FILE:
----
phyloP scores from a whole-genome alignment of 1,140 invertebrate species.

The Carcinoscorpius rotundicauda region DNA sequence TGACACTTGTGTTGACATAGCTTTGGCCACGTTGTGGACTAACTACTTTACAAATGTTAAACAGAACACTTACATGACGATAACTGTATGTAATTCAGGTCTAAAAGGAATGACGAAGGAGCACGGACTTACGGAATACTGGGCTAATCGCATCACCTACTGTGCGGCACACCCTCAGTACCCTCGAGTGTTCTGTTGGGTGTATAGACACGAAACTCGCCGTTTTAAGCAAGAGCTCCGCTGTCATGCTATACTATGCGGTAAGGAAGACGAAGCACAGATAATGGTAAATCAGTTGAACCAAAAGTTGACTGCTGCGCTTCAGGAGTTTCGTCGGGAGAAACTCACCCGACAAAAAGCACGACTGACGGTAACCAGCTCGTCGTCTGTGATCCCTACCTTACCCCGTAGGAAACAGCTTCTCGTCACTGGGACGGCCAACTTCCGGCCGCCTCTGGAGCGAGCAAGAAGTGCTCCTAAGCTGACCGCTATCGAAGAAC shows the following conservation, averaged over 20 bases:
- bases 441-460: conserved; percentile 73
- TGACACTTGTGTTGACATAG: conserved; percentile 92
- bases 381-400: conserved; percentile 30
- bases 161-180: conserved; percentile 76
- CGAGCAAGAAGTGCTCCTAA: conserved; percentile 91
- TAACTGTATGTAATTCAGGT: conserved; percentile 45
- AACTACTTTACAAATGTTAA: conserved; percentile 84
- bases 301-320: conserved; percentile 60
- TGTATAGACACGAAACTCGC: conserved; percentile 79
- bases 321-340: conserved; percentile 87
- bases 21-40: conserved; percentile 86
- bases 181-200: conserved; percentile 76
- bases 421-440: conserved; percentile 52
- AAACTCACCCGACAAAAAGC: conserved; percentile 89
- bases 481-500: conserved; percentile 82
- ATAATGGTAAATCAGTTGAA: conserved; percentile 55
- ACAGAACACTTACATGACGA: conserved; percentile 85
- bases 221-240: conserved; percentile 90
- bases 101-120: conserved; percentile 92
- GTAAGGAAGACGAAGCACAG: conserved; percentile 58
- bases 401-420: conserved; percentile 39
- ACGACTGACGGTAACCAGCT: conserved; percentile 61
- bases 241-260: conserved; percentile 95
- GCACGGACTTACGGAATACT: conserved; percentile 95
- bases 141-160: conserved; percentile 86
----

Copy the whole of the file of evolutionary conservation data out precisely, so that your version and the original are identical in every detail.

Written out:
phyloP scores from a whole-genome alignment of 1,140 invertebrate species.

The Carcinoscorpius rotundicauda region DNA sequence TGACACTTGTGTTGACATAGCTTTGGCCACGTTGTGGACTAACTACTTTACAAATGTTAAACAGAACACTTACATGACGATAACTGTATGTAATTCAGGTCTAAAAGGAATGACGAAGGAGCACGGACTTACGGAATACTGGGCTAATCGCATCACCTACTGTGCGGCACACCCTCAGTACCCTCGAGTGTTCTGTTGGGTGTATAGACACGAAACTCGCCGTTTTAAGCAAGAGCTCCGCTGTCATGCTATACTATGCGGTAAGGAAGACGAAGCACAGATAATGGTAAATCAGTTGAACCAAAAGTTGACTGCTGCGCTTCAGGAGTTTCGTCGGGAGAAACTCACCCGACAAAAAGCACGACTGACGGTAACCAGCTCGTCGTCTGTGATCCCTACCTTACCCCGTAGGAAACAGCTTCTCGTCACTGGGACGGCCAACTTCCGGCCGCCTCTGGAGCGAGCAAGAAGTGCTCCTAAGCTGACCGCTATCGAAGAAC shows the following conservation, averaged over 20 bases:
- bases 441-460: conserved; percentile 73
- TGACACTTGTGTTGACATAG: conserved; percentile 92
- bases 381-400: conserved; percentile 30
- bases 161-180: conserved; percentile 76
- CGAGCAAGAAGTGCTCCTAA: conserved; percentile 91
- TAACTGTATGTAATTCAGGT: conserved; percentile 45
- AACTACTTTACAAATGTTAA: conserved; percentile 84
- bases 301-320: conserved; percentile 60
- TGTATAGACACGAAACTCGC: conserved; percentile 79
- bases 321-340: conserved; percentile 87
- bases 21-40: conserved; percentile 86
- bases 181-200: conserved; percentile 76
- bases 421-440: conserved; percentile 52
- AAACTCACCCGACAAAAAGC: conserved; percentile 89
- bases 481-500: conserved; percentile 82
- ATAATGGTAAATCAGTTGAA: conserved; percentile 55
- ACAGAACACTTACATGACGA: conserved; percentile 85
- bases 221-240: conserved; percentile 90
- bases 101-120: conserved; percentile 92
- GTAAGGAAGACGAAGCACAG: conserved; percentile 58
- bases 401-420: conserved; percentile 39
- ACGACTGACGGTAACCAGCT: conserved; percentile 61
- bases 241-260: conserved; percentile 95
- GCACGGACTTACGGAATACT: conserved; percentile 95
- bases 141-160: conserved; percentile 86